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Fingerless Mitts – a contradiction in terms?

The jury inside my head is in turmoil.

It can see the point of leaving those sensitive fingertips available for fine movements like buttoning your coat, unzipping your fly, stirring sugar into your coffee (yuk).  But current thinking is that the most valuable aspect of fingerless mitts is the ability to raise two pink fingers at certain prominent people in world politics. But aren’t those the exact bits that get cold fastest, that need most protection from the ravages of the winter months? The extremities.

I don’t really know because we rarely get ravaged in the UK – not by winter anyway,  and it is rarely cold enough for an overcoat, let alone a pair of gloves. I realise that the above mentioned politicians doubt the existence of global warming, but the evidence appears to be right there in front of me. I wear gloves when cycling to the gym, which happens about 3 times a year in the winter months, and only when I want to drop into the pub on the way home. Otherwise I get into my car and drive. I know I’m a bad person.

This week I have worn my black leather gloves because there has been real frost on the ground. Yes – Leather. I’m vegetarian. It makes no sense. Except that I think the poor cows have been slaughtered and minced for food anyway so I might as well make use of their skins. I doubt the driving force for slaughter is leather gloves.

Anyway, woolly ones are slippy on the handlebars, and then it might me my skin they are using for gloves.

Last weekend I was at a gathering of friends. Residential. Not a reunion as such but an opportunity to reconnect with some important people. It was lovely. It was at a
“spiritual centre”, so obviously there was a line of hand-knitted gloves for sale, also lovely, alongside the muesli.

Someone there told me that he could never find any gloves to fit him as he had weird hands. Really? How so? “Well, I have quite long palms and very short fingers, so nothing ever works.” I checked, and he was right. Not weird exactly, but certainly unusual.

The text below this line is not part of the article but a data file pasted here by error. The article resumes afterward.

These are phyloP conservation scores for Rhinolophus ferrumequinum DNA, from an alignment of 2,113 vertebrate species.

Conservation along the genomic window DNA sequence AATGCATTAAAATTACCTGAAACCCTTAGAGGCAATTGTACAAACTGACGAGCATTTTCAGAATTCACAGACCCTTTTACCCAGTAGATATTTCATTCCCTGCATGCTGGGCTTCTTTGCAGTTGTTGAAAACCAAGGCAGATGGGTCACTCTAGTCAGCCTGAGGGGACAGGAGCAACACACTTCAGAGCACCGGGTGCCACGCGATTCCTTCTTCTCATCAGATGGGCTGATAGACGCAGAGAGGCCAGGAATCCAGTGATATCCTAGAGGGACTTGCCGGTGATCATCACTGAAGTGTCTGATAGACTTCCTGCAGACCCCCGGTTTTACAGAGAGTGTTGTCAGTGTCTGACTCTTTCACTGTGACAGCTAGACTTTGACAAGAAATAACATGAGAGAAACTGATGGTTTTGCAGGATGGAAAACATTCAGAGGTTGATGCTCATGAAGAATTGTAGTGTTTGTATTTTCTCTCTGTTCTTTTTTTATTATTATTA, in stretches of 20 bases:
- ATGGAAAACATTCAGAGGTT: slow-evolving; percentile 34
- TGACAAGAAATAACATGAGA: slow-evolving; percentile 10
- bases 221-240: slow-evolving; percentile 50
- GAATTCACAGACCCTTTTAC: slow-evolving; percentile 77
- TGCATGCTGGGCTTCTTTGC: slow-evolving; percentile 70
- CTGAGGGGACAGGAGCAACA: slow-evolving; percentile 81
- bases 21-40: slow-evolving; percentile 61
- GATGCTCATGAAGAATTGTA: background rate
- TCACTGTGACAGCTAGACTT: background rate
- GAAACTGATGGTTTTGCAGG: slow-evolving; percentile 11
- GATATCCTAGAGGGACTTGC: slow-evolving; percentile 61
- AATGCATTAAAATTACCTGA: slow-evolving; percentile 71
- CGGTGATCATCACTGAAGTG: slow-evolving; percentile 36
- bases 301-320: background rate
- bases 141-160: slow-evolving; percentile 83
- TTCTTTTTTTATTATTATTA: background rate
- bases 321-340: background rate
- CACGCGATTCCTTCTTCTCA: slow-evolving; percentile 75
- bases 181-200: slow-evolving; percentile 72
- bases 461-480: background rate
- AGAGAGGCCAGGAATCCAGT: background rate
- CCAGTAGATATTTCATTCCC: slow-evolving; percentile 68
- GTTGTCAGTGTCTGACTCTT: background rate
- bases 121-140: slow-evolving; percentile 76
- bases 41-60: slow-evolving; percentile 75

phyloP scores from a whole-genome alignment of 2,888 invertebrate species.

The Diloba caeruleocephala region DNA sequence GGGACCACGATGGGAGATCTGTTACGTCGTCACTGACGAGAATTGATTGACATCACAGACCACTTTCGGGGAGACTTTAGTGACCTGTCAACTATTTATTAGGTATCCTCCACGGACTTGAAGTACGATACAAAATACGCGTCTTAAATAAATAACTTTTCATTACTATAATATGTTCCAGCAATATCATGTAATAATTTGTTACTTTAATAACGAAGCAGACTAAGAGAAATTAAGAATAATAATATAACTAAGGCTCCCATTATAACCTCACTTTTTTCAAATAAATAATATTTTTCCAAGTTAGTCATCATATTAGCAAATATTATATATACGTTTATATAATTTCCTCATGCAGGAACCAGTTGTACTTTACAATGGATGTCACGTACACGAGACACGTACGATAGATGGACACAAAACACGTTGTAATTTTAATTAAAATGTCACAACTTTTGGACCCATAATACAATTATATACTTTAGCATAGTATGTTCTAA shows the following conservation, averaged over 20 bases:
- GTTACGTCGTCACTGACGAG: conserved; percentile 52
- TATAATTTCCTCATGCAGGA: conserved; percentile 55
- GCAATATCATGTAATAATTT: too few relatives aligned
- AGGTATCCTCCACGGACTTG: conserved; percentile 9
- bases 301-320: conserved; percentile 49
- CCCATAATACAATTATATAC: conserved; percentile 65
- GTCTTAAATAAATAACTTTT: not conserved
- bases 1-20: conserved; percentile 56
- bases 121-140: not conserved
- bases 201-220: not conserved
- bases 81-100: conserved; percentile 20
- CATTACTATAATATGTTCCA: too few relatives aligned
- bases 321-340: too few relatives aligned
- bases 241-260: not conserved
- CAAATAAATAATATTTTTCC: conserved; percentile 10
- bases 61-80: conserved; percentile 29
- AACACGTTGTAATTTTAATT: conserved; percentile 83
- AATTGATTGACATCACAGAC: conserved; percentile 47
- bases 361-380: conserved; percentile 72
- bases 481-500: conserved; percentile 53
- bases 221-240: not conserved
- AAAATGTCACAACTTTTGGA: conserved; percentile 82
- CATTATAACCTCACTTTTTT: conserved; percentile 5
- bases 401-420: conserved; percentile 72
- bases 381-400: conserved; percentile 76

So, as I do, I offered to make him some. “Could I have some fingerless mitts? Some LONG ones?” Well, yes you could, and I would be delighted because knitting those wretched fingers is a pain whether you use DPN’s or Magic Loop, or whatever. Just not enough stitches to make it worthwhile turning the whole thing around multiple times.

There must be millions of patterns out there for fingerless mitts but those of you who know me will also know that I could not possibly resort to someone else’s idea of what they should look like, so I set about my own design.

First I decided to use DK weight yarn which of course involved finding a yarn store (in Cornwall – that’s a whole other story) because I have little else but sock weight in my stash.

And yes, I knitted a swatch, but still the first glove attempt had to be scrapped because it was simply too tight around the wrist. And because I was intent on doing some stranded colour work the swatch is only approximate because….well, I think fair isle knitting has a mind of its own.

Anyway, I was calm. I was sat in my home while the rest of humanity rushed about doing whatever it is they need to do to “make Christmas work”, and I was enjoying not knitting a sock for the first time in a while. I was loving the colour work. I was even loving the rapid growth of the garment on the larger needles with the heavier yarn. And then I did the thumb and worked up the hand and finished it off and realised that it would probably reach this man’s elbow, if not his armpit.

This is quite a small man. I tried very hard to hate him for his lack of middle-aged spread but the truth is he is too nice to hate and he just is rather slight. My mother would say, “Oooh, there’s nothing on him”.

Now, here’s the thing about making up your own stuff. You make mistakes. You get things wrong and you learn from them, the way people have learned about fingerless mitts for generations, but when you do it yourself you learn properly and remember.